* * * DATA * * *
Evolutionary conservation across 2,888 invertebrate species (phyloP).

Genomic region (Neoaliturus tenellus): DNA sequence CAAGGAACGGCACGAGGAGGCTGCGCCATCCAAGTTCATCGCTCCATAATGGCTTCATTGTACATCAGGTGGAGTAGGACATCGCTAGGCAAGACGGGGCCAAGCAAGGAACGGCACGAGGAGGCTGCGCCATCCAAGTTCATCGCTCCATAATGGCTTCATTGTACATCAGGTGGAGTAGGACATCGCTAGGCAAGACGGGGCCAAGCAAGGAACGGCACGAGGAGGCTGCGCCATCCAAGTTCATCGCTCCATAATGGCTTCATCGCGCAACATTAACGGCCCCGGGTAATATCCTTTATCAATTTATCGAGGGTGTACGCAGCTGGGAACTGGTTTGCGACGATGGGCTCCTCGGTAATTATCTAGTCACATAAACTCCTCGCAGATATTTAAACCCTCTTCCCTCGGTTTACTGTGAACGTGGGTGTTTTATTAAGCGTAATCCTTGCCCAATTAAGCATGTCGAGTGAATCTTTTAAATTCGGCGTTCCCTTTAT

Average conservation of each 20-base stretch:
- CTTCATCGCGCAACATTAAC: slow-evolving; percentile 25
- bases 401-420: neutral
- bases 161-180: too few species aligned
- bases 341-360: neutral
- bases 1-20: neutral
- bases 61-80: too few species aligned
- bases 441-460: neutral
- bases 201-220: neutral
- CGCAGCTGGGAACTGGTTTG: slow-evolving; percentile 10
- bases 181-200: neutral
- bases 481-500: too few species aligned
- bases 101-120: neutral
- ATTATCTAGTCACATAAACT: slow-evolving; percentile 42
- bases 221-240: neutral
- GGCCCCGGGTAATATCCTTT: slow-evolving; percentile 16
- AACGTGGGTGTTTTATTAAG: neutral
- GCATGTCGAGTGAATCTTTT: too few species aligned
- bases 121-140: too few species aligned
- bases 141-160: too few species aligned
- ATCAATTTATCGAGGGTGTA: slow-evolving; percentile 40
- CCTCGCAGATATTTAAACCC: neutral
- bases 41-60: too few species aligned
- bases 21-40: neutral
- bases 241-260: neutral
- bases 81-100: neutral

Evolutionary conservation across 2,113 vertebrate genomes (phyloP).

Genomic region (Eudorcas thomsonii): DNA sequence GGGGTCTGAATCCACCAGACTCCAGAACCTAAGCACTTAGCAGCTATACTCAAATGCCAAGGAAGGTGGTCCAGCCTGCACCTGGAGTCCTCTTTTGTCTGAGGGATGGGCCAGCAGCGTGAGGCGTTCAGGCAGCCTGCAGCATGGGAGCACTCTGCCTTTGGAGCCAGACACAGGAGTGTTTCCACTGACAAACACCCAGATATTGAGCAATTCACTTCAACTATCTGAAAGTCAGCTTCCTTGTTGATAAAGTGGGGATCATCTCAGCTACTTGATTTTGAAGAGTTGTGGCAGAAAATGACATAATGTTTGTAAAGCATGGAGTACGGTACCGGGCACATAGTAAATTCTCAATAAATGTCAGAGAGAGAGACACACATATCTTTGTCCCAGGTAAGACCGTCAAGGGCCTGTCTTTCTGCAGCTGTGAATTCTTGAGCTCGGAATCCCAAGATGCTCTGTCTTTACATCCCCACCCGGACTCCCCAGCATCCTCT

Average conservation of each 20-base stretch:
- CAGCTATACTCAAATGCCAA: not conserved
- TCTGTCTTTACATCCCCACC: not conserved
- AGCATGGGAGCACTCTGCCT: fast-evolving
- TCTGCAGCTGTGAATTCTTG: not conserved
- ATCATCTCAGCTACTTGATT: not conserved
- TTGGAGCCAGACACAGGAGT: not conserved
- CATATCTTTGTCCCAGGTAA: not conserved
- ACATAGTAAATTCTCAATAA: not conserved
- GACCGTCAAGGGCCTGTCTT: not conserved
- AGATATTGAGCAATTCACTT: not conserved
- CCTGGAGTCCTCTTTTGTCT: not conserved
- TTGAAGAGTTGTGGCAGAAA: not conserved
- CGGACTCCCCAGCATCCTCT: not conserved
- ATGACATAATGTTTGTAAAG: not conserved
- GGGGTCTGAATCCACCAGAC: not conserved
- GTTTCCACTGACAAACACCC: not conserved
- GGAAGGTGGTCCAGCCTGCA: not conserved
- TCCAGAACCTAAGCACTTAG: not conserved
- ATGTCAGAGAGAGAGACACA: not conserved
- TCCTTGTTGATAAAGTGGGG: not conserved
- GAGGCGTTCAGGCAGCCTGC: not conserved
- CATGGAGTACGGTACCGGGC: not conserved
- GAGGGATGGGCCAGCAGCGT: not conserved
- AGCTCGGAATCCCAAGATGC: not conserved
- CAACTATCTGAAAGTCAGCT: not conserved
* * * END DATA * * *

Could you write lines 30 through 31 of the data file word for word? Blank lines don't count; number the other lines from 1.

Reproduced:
Genomic region (Eudorcas thomsonii): DNA sequence GGGGTCTGAATCCACCAGACTCCAGAACCTAAGCACTTAGCAGCTATACTCAAATGCCAAGGAAGGTGGTCCAGCCTGCACCTGGAGTCCTCTTTTGTCTGAGGGATGGGCCAGCAGCGTGAGGCGTTCAGGCAGCCTGCAGCATGGGAGCACTCTGCCTTTGGAGCCAGACACAGGAGTGTTTCCACTGACAAACACCCAGATATTGAGCAATTCACTTCAACTATCTGAAAGTCAGCTTCCTTGTTGATAAAGTGGGGATCATCTCAGCTACTTGATTTTGAAGAGTTGTGGCAGAAAATGACATAATGTTTGTAAAGCATGGAGTACGGTACCGGGCACATAGTAAATTCTCAATAAATGTCAGAGAGAGAGACACACATATCTTTGTCCCAGGTAAGACCGTCAAGGGCCTGTCTTTCTGCAGCTGTGAATTCTTGAGCTCGGAATCCCAAGATGCTCTGTCTTTACATCCCCACCCGGACTCCCCAGCATCCTCT

Average conservation of each 20-base stretch: